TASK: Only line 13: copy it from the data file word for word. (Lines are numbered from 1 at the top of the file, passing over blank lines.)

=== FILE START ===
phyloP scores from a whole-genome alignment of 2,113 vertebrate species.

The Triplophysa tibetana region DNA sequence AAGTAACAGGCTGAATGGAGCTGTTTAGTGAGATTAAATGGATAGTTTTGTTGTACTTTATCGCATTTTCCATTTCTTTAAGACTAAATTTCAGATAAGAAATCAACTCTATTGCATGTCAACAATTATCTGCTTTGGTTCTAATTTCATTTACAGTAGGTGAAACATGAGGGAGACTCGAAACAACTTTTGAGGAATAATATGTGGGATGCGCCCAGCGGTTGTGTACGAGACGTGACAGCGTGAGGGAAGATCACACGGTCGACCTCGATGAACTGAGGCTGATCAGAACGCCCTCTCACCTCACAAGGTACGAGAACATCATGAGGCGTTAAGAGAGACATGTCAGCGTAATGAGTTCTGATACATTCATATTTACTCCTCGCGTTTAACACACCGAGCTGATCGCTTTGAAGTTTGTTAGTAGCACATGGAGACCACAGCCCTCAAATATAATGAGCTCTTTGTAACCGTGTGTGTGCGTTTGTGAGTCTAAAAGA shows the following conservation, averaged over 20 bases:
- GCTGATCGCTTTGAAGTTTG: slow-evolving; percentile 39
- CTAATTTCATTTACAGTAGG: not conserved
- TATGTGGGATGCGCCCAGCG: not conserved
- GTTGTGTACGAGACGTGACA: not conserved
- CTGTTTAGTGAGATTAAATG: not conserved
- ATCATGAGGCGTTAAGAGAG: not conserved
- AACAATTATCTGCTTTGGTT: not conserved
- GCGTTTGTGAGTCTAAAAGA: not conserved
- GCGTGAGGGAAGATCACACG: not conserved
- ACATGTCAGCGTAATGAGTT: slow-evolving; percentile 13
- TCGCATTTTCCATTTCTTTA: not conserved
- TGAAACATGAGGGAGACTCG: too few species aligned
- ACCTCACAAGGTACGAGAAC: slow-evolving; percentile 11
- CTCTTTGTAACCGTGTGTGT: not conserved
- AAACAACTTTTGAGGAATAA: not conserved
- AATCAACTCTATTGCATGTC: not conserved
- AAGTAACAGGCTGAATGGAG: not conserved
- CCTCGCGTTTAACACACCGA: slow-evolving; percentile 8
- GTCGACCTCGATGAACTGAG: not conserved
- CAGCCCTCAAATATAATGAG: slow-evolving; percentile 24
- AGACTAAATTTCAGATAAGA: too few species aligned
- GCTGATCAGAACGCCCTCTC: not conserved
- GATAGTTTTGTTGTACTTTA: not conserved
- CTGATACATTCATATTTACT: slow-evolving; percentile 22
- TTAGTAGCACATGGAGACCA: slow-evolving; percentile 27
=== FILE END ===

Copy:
- TCGCATTTTCCATTTCTTTA: not conserved